See this passage explained in the notes at Matthew 20:29-34.
Blind Bartimeus - Matthew says there were two. Mark mentions but one, though he does not deny that there was another. He mentions this man because he was well known - Bartimeus, the “blind man.”
Casting away his garment - That is, his outer garment - the one that was thrown loosely over him. See the notes at Matthew 5:40. He threw it off, full of joy at the prospect of being healed, and that he might run without impediment to Jesus. This may be used to illustrate - though it had no such original reference - the manner in which a sinner should come to Jesus. He should throw away the garments of his own righteousness - he should rise speedily - should run with joy - should have full faith in the power of Jesus, and cast himself entirely upon his mercy.
In all the highways of life there are souls to be saved. The blind are groping in darkness. Give them the light, and God will bless you as His laborers.—Letter 60, 1903. Ev 553.1
Plans for the High Classes Will Reach All—Bring your minds up to the greatness of the work. Your narrow plans, your limited ideas, are not to come into your methods of working. There must be reform on this point, and there will be more means brought in to enable the work to be brought up to the high and exalted position it should ever occupy. There will be men who have means who will discern something of the character of the work, although they have not the courage to lift the cross and to bear the reproach that attends unpopular truth. First reach the high classes if possible, but there should be no neglect of the lower classes. Ev 553.2
But it has been the case that the plans and the efforts have been so shaped in many fields that the lower classes only are the ones who can be reached. But methods may be devised to reach the higher classes who need the light of truth as well as the lower classes. These see the truth, but they are, as it were, in the slavery of poverty, and see starvation before them should they accept the truth. Plan to reach the best classes, and you will not fail to reach the lower classes. Letter 14, 1887. Ev 553.3Read in context »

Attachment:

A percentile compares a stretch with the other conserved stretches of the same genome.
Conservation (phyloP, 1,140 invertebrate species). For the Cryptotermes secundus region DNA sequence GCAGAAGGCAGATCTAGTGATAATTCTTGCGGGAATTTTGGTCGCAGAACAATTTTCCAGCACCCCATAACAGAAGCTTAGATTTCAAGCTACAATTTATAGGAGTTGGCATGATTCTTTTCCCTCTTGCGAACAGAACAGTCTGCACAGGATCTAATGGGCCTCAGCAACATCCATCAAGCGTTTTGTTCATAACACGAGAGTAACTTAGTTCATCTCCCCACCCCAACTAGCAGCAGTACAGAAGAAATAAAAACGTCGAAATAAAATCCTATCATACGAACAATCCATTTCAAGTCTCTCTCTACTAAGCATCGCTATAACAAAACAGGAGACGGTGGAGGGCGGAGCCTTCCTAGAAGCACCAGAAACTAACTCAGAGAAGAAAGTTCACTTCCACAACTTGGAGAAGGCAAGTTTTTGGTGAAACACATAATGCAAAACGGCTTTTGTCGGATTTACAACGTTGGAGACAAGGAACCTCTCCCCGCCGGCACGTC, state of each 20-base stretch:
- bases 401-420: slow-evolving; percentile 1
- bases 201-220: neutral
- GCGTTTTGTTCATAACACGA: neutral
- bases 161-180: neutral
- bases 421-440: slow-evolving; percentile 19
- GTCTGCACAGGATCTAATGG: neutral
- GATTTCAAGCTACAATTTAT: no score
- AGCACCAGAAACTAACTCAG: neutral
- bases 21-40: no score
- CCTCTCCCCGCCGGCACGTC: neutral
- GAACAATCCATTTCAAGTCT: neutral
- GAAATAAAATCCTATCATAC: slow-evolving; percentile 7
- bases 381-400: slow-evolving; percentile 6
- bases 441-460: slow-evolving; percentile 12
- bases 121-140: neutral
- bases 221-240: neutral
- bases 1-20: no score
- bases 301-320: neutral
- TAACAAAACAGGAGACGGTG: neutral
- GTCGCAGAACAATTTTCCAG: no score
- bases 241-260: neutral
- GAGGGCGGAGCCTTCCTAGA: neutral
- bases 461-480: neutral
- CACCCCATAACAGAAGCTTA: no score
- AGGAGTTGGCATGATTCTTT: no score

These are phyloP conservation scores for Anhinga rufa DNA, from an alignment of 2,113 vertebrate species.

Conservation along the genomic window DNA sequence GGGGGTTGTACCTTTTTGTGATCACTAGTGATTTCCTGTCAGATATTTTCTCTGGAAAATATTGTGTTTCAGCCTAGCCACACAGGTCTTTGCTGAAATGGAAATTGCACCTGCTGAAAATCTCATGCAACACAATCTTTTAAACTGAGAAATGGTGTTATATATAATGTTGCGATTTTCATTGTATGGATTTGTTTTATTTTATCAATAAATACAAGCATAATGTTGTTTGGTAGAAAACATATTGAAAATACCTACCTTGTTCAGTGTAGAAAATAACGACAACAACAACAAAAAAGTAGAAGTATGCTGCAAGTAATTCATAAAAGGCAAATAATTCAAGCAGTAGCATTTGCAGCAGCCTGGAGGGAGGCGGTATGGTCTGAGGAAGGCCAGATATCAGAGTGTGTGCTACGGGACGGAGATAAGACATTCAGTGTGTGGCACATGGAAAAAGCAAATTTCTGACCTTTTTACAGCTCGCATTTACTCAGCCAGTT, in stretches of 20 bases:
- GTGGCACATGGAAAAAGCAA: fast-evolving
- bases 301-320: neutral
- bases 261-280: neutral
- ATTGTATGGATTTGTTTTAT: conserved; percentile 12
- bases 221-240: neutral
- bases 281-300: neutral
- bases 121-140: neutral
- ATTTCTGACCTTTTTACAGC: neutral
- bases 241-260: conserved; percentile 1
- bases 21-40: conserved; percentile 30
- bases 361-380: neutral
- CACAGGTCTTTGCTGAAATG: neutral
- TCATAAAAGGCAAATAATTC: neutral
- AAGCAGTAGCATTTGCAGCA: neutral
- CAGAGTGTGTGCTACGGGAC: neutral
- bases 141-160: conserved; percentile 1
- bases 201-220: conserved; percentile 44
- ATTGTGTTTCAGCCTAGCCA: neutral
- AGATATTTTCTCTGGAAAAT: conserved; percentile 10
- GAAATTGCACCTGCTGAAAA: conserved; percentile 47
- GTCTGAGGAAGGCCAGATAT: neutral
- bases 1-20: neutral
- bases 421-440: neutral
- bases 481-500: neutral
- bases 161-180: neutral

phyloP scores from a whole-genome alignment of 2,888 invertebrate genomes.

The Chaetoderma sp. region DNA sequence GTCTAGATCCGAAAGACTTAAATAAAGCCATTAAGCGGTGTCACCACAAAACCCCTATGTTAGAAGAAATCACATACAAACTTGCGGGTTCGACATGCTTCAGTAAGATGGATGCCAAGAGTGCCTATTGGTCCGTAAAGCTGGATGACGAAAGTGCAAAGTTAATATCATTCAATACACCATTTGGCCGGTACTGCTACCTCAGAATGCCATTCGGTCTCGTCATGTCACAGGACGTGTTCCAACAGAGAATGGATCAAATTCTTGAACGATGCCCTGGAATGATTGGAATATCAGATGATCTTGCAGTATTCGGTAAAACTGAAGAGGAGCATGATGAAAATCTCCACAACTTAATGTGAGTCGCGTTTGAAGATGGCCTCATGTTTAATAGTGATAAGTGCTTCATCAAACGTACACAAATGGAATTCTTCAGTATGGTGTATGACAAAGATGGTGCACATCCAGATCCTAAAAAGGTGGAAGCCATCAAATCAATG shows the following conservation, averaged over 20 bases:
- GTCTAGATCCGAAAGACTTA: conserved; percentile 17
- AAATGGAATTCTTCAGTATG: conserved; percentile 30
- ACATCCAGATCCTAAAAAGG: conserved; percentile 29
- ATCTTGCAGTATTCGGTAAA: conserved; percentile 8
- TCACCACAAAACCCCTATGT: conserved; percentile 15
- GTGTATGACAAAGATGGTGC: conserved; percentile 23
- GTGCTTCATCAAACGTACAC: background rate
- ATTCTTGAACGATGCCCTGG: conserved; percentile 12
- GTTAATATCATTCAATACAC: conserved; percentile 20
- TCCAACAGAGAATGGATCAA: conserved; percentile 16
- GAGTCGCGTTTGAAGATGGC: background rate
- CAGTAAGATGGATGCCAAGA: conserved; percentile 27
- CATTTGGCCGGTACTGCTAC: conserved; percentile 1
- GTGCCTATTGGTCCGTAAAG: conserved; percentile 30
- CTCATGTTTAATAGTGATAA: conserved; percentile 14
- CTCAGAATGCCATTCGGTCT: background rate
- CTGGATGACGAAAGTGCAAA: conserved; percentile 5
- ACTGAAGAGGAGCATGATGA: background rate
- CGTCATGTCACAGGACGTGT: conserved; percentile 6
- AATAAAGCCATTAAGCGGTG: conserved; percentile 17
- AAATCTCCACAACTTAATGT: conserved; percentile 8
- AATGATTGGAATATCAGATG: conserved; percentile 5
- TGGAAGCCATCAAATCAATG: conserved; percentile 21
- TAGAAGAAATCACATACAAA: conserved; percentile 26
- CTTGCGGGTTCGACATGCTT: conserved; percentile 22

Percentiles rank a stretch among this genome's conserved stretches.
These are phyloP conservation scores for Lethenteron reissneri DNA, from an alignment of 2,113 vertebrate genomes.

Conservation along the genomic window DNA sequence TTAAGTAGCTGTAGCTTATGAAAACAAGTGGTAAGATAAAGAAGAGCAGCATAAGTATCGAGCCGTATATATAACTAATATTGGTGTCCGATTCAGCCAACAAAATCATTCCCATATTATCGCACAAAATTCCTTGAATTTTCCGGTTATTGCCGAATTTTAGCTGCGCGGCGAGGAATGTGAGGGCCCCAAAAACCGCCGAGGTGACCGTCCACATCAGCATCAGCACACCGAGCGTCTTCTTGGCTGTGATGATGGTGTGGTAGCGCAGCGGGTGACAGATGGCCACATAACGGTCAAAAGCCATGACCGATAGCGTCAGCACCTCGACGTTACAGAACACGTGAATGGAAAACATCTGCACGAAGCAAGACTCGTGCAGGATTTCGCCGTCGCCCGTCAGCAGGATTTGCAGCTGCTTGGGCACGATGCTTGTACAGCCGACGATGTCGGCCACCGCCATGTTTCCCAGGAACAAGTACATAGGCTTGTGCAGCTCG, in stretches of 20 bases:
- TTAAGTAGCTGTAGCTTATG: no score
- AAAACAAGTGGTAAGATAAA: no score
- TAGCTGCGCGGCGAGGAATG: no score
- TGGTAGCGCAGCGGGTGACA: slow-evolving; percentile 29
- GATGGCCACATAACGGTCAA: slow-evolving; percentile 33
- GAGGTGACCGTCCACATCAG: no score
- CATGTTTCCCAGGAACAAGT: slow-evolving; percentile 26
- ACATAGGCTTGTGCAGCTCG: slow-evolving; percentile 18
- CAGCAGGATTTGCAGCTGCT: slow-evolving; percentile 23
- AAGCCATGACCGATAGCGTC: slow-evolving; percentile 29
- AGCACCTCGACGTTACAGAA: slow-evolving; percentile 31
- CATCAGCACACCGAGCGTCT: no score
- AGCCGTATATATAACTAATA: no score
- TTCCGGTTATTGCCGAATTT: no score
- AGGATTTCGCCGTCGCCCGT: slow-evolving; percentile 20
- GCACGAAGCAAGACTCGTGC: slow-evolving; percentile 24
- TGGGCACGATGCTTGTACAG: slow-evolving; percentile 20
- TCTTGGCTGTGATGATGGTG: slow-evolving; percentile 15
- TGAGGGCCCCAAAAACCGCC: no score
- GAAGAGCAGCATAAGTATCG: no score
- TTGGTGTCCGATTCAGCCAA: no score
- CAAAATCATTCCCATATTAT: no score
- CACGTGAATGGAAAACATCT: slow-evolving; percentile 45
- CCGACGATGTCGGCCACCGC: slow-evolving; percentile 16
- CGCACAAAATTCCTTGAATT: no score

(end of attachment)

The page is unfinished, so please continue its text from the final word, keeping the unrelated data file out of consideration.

9-11. See EGW on Matthew 3:13-17. 5BC 1111.1Read in context »
And Jesus answered and said unto him, What wilt thou that I should do unto thee? The blind man said unto him, Lord, that I might receive my sight. Mark 10:51. SD 126.1
It is only when the sinner feels the need of a Saviour, that his heart goes after the One who can help him. When Jesus walked among men, it was the sick that wanted a physician. The poor, the afflicted and distressed, followed after Him, to receive the help and comfort which they could not find elsewhere. Blind Bartimeus is waiting by the wayside; he has waited long to meet Christ. SD 126.2Read in context »
The following is from an article I wrote for the Review, published January 10, 1856: 2SG 202.1
“We have felt the power and blessing of God for a few weeks past. God has been very merciful. He has wrought in a wonderful manner for my husband. We have brought him to our great Physician in the arms of our faith, and like blind Bartimaeus have cried. ‘Jesus, thou Son of David, have mercy on us;’ and we have been comforted. The healing power of God has been felt. All medicine has been laid aside, and we rely alone upon the arm of our great Physician. We are not yet satisfied. Our faith says, Entire restoration. We have seen the salvation of God, yet we expect to see and feel more. I believe without a doubt that my husband will yet be able to sound the last notes of warning to the world. For weeks past our peace has been like a river. Our souls triumph in God. Gratitude, unspeakable gratitude fills my soul for the tokens of God's love which we have of late felt and seen. We feel like dedicating ourselves anew to God.” 2SG 202.2Read in context »